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vibrating coil gradiometer

Discussion in 'Electronic Design' started by George Herold, Oct 31, 2012.

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  1. Yeah no torroids.... unless you're making a flux gate thing.
    So you're saying there will be very little voltage gain, with a
    ferrite plus coil, vs just the coil? (I must admit I find magnetic
    materials a confusing lot.) That's OK I hopefully won't make the same
    mistake twice.

    George H.
     
  2. Tim Williams

    Tim Williams Guest

    Oh, there's gain, just not mu times -- should be roughly the ratio of
    lengths, core to coil. So a 6" loopstick in an AM radio works a lot
    better than the teeny winding on it, etc.

    Tim
     
  3. Hmm OK thanks, If I want to shake it around it's not worth the extra
    mass... which I guess leads back to James's original idea.

    George H.
     
  4. josephkk

    josephkk Guest

    The cheap answer is like a Pringles.

    http://en.wikipedia.org/wiki/Paraboloid
     
  5. 'scratch scratch'... You're riffin' on James's idea? Isn't this like
    the fluxgate that Jan made (and posted here) a while back? (I've half
    forgotten how that works.)

    George H.
     
  6. Hmm, maybe we are talking about different geometries.
    Googling "toroid fluxgate" I get this,

    www.geotech1.com/pages/mag/projects/fmx1/fmx1.pdf

    The first figure is what I was picturing. I remember going over this
    in my mind when Jan posted it, and I thought I got it.... but I'm
    going to have to draw pictures again.
    (The pickup coil sees a signal at twice the drive frequency, IIRC)
    Say Jan, if you're lurking do you have a good reference for the
    toroidal fluxgate?

    George H.
     
  7. Tim Williams

    Tim Williams Guest

    Hmm, nonuniformity in the toroid is on the order of N turns; you'd need
    over 1000 turns, in a single even layer, to get to that level I'd think.

    Hmm, nah, it wouldn't quite be that bad, nor that easily defined. Each
    turn acts like a dipole at a slightly different angle. After ten turns,
    you have a dodecapole in a circle. A suitable distance from that and your
    far field drops off ridiculously fast (that is, ignoring the solenoidal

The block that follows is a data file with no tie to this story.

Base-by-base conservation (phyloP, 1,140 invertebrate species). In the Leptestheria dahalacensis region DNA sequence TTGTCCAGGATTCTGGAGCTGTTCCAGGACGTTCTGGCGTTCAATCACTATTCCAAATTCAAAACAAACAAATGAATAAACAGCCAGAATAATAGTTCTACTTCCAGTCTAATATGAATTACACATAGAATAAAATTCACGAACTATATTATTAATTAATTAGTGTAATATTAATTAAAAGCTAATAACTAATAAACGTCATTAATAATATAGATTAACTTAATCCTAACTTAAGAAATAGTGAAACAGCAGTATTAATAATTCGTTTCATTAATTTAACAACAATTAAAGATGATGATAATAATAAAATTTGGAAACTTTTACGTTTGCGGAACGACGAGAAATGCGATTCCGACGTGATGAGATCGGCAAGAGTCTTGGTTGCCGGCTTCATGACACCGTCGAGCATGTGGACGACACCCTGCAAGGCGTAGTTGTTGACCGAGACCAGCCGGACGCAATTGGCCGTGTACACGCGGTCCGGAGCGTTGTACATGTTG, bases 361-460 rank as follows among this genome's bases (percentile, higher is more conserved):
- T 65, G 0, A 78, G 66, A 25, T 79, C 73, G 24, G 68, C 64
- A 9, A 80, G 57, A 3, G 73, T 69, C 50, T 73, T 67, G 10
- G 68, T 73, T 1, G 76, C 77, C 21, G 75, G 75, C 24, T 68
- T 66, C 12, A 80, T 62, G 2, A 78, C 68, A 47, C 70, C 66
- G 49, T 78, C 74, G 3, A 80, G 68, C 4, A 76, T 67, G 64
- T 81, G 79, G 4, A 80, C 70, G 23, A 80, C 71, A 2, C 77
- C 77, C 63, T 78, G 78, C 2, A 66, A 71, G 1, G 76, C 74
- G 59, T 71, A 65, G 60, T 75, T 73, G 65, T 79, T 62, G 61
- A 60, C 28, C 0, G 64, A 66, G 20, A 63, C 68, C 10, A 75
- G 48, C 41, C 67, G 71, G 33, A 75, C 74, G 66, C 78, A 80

component of a standard progressive winding), isn't it ~1/R^N for an
    N-pole?

    So it comes down to the compromise between relative size (how much space
    you can get between the toroid and solenoid), near field nonuniformity
    (number of turns, and their distribution), and the amount of with-core vs.
    without-core gain you experience from using the toroid as a bar magnet.

    I'm carrying out a thought experiment which seems to suggest there's no
    free lunch here, i.e., it reduces to a linear/folded form of the "no free
    lunch" once-you-saturate-it-the-control-winding-couples-in hypothesis.
    It's just an hypothesis, but there may be a theorem in there.

    Tim
     
  8. Jasen Betts

    Jasen Betts Guest

    This is soething I've just thought up.

    someone said a rotating coil coupled to the leads by a coaxial
    transfromer (like found under VHS drums)

    someone else made a remark (that I may have misread) that started me
    thinking that you could stir the magnetic field and make it pass over
    turns of a stationary coil by combining the two rotating coils into
    a single stirrer


    given that the inner radius of the coils is 1 unit

    For the field baffle with the axle on the Z axis though the origin
    the surface shhould approximate the plane z=y (where xx+yy < 1)

    on further thought most of the current will flow in the edges of the
    baffle, so, a simple inclined elliptical ring would probably work as well
    as he disc does.
    try "z=xy"
     
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